Not disabled, but simply athletes
The overwhelming reception Mary Fisher received when she was named Wellington Sportswoman of the Year the other day was yet more acknowledgement of the progress disabled sport has made in New Zealand.
Fisher, 21, beat a high-calibre field. Other finalists were hockey star Anita Punt, swimmer/ surf lifesaver Samantha Lee and barefoot water- skier Georgia Groen. That’s not to mention Central Pulse netballers such as Katrina Grant and the cricketers, led by Sophie Devine.
Despite the strong opposition, Fisher, who has been blind since birth, won clearly. She brought home five medals from the 2013 world championships and set four world records during the year.
It was emphasised to me in 2012 just how much disabled athletes are part of the sports landscape now.
At the 2012 Canterbury sports awards, the supreme award was to go to either Sportsman winner Richie McCaw or Sportswoman winner Sophie Pascoe.
Now they do love the All Black captain in Canterbury, but when disabled swimmer Pascoe (who won three golds and three silvers at the 2012 London Paralympics) was announced as the winner, there was overwhelming support from the audience of 700.
The successes of Pascoe and Fisher in general sports awards confirm that leading disabled athletes are regarded simply as sportsmen and women these days.
The change in perception has actually been fairly quick.
New Zealand first sent a team to the Paralympics in 1968, in Tel Aviv. Eve Rimmer was the only woman named in the team of 15, and she was the only team member who won a medal.
In fact, Rimmer won a gold, two silvers and a bronze in sports as diverse as the javelin and freestyle swimming. Teammates called her ‘‘ the Peter Snell of the Paralympics’’.
Rimmer had a long and brilliant career and was a pioneer for disabled sport in New Zealand. She passed the baton on to archer Neroli Fairhall who, when she went to Brisbane in 1982, became the first disabled athlete to compete at a Commonwealth Games.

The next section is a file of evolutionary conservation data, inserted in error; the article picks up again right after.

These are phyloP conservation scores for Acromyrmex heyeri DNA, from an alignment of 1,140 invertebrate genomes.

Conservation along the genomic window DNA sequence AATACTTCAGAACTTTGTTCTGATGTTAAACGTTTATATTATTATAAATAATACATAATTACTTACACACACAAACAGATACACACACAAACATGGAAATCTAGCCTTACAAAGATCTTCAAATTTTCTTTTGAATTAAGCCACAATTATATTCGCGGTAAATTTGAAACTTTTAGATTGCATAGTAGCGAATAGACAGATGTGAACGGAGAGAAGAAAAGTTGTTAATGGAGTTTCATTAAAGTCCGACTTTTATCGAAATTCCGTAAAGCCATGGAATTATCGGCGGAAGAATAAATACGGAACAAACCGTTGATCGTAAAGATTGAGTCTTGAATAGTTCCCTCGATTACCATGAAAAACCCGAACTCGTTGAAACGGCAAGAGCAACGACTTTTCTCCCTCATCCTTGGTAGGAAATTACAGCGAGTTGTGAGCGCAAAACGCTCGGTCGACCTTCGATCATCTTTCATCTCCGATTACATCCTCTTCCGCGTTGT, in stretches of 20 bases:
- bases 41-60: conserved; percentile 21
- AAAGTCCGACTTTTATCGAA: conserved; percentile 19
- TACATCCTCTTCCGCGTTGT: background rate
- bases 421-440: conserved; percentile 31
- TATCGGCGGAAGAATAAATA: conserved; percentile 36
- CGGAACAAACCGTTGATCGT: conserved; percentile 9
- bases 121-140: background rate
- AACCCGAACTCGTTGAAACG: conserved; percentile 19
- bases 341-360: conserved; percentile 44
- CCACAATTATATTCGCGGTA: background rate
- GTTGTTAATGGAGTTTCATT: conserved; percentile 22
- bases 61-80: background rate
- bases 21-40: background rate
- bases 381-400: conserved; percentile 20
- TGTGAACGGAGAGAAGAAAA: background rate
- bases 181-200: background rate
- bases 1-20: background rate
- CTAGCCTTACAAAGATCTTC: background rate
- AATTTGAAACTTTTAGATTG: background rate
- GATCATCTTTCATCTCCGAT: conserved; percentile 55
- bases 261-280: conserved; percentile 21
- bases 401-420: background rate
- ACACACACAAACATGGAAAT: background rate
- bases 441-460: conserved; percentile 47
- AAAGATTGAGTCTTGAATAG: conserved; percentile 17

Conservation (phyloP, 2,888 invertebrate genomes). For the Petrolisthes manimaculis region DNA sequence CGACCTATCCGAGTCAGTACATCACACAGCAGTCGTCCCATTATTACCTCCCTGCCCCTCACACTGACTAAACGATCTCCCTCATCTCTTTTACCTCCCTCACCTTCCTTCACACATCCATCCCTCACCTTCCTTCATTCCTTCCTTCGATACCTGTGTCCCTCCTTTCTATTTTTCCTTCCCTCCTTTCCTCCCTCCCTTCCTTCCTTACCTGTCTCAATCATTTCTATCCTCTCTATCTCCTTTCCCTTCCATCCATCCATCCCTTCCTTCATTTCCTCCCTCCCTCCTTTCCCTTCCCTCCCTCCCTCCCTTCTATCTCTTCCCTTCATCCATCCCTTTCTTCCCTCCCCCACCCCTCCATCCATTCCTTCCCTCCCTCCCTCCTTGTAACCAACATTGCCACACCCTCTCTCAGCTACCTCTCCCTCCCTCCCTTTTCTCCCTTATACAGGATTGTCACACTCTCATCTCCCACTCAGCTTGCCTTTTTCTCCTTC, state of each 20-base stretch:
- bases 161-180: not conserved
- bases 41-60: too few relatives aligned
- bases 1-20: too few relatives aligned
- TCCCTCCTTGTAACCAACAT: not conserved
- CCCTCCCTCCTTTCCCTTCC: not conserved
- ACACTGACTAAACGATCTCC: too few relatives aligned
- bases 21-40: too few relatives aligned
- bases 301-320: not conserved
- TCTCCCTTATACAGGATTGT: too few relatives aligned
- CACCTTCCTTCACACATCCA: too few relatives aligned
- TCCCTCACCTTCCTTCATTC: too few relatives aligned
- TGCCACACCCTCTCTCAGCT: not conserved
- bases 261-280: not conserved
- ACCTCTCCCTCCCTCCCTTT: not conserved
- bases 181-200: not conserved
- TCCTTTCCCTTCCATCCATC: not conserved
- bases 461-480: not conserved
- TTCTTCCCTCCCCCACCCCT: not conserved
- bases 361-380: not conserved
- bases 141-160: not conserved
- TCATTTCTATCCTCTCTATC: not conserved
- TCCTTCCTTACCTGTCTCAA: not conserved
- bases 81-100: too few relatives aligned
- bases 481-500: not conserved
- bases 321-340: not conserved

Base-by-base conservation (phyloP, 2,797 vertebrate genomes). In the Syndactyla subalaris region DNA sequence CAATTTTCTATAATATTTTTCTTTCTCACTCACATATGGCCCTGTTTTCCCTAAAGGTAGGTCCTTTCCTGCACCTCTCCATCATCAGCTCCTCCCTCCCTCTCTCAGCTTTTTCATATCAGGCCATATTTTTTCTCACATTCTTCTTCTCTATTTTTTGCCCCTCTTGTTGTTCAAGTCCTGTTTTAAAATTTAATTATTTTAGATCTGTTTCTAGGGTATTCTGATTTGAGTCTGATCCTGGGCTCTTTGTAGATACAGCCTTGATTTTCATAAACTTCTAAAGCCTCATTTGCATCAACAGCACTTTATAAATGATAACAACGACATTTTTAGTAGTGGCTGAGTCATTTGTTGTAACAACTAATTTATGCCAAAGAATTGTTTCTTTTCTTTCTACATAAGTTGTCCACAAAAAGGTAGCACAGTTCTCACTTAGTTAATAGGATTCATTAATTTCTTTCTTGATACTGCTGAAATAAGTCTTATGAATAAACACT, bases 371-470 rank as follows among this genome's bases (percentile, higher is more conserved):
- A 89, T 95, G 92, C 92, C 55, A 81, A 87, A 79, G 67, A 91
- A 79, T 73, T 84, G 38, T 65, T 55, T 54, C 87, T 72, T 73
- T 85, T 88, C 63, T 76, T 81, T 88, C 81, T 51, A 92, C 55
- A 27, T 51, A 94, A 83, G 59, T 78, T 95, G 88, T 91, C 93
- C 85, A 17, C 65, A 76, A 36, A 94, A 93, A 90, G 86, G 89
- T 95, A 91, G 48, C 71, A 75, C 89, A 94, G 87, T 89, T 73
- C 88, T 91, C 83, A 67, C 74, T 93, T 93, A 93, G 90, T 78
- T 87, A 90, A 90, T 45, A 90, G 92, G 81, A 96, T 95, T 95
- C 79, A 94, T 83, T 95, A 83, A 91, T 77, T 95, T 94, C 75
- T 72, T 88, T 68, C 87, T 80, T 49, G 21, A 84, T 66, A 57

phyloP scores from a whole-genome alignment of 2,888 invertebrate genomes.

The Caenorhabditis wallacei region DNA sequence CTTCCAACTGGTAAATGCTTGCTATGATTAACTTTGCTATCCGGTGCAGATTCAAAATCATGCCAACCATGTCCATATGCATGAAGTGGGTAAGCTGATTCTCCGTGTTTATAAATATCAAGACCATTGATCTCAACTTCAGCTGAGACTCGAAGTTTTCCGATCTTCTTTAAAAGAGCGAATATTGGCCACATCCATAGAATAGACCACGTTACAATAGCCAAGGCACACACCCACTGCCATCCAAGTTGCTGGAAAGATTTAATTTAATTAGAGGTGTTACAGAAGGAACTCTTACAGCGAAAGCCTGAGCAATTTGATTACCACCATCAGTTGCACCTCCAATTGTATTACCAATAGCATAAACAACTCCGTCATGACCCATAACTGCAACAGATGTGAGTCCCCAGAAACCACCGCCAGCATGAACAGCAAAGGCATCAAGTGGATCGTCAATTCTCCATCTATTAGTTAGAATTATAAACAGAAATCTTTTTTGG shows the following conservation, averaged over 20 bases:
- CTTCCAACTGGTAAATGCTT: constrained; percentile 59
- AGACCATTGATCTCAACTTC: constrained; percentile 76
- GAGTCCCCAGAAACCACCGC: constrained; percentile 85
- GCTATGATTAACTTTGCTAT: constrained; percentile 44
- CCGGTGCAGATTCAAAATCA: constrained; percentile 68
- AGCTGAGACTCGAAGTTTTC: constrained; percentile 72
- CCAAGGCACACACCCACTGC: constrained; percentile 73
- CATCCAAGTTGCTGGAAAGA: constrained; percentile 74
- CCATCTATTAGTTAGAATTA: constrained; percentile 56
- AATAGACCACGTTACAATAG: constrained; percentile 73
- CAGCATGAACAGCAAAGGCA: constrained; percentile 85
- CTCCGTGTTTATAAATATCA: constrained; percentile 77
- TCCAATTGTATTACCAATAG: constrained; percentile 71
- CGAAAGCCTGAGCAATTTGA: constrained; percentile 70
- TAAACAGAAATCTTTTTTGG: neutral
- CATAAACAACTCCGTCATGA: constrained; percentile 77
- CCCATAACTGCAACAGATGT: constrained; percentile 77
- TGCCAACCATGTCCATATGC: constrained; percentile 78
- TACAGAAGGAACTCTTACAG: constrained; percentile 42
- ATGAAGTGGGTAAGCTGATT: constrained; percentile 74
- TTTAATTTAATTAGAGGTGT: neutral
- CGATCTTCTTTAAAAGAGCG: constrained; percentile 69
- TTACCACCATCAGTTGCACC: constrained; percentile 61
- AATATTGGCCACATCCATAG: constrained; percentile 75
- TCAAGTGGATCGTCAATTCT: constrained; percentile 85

Fairhall went further, and won the gold medal in the women’s four-day double FITA event, creating world headlines.
In 1984, the Canterbury archer became the first disabled athlete to compete at an Olympics.
Jenny Newstead broke more ground in 1992.
The disabled swimmer from Dunedin won four golds and a silver at the Barcelona Paralympics that year and earned a Sportswoman nomination in the Halberg Awards.
There was some gnashing of teeth among the judges because it was a particularly strong year and five finalists were named – Newstead, Susan Devoy ( squash), Barbara Kendall (boardsailing), Lorraine Moller ( athletics) and Annelise Coberger (skiing). Coberger won the vote.
Disabled sport is surely ready now for the final step.
The Halberg Trust has recently been renamed the Halberg Disability Sport Foundation. It was once called the Murray Halberg Trust for Crippled Children.
That sounds incredibly un-PC now, but was perfectly laudable when it was set up in the 1960s. Things evolve as our awareness grows.
The Halberg foundation oversees the annual sports awards. It’s time its award for disabled sportspeople was abandoned.
As Pascoe and Fisher have shown, disabled athletes now belong in general sports categories. They shouldn’t be shunted off into a special section of their own.